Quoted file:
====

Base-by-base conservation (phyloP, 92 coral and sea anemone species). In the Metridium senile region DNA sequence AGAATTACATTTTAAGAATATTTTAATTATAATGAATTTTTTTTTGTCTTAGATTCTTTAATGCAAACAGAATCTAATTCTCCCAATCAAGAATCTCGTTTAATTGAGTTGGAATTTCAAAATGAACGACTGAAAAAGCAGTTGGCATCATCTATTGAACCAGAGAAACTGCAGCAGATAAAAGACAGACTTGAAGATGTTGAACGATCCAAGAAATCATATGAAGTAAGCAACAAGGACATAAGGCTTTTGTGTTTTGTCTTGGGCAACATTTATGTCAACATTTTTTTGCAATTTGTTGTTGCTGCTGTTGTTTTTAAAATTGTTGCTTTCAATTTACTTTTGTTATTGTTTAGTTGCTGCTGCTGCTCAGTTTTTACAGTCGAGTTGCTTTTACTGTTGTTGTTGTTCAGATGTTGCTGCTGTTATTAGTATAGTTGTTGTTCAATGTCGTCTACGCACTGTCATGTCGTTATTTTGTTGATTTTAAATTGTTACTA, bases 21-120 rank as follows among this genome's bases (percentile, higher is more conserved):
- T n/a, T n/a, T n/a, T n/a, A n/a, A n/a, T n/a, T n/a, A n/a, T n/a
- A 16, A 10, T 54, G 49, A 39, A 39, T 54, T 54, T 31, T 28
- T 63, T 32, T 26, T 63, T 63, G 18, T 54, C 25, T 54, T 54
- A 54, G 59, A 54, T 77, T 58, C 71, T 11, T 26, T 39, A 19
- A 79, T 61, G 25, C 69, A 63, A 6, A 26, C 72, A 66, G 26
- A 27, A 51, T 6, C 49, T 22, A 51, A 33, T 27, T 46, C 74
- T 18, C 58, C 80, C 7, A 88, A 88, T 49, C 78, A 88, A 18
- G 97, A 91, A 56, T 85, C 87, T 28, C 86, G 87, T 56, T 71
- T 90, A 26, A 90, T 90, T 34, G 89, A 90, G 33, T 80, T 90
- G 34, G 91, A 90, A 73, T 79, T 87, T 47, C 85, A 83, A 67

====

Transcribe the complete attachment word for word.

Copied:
Base-by-base conservation (phyloP, 92 coral and sea anemone species). In the Metridium senile region DNA sequence AGAATTACATTTTAAGAATATTTTAATTATAATGAATTTTTTTTTGTCTTAGATTCTTTAATGCAAACAGAATCTAATTCTCCCAATCAAGAATCTCGTTTAATTGAGTTGGAATTTCAAAATGAACGACTGAAAAAGCAGTTGGCATCATCTATTGAACCAGAGAAACTGCAGCAGATAAAAGACAGACTTGAAGATGTTGAACGATCCAAGAAATCATATGAAGTAAGCAACAAGGACATAAGGCTTTTGTGTTTTGTCTTGGGCAACATTTATGTCAACATTTTTTTGCAATTTGTTGTTGCTGCTGTTGTTTTTAAAATTGTTGCTTTCAATTTACTTTTGTTATTGTTTAGTTGCTGCTGCTGCTCAGTTTTTACAGTCGAGTTGCTTTTACTGTTGTTGTTGTTCAGATGTTGCTGCTGTTATTAGTATAGTTGTTGTTCAATGTCGTCTACGCACTGTCATGTCGTTATTTTGTTGATTTTAAATTGTTACTA, bases 21-120 rank as follows among this genome's bases (percentile, higher is more conserved):
- T n/a, T n/a, T n/a, T n/a, A n/a, A n/a, T n/a, T n/a, A n/a, T n/a
- A 16, A 10, T 54, G 49, A 39, A 39, T 54, T 54, T 31, T 28
- T 63, T 32, T 26, T 63, T 63, G 18, T 54, C 25, T 54, T 54
- A 54, G 59, A 54, T 77, T 58, C 71, T 11, T 26, T 39, A 19
- A 79, T 61, G 25, C 69, A 63, A 6, A 26, C 72, A 66, G 26
- A 27, A 51, T 6, C 49, T 22, A 51, A 33, T 27, T 46, C 74
- T 18, C 58, C 80, C 7, A 88, A 88, T 49, C 78, A 88, A 18
- G 97, A 91, A 56, T 85, C 87, T 28, C 86, G 87, T 56, T 71
- T 90, A 26, A 90, T 90, T 34, G 89, A 90, G 33, T 80, T 90
- G 34, G 91, A 90, A 73, T 79, T 87, T 47, C 85, A 83, A 67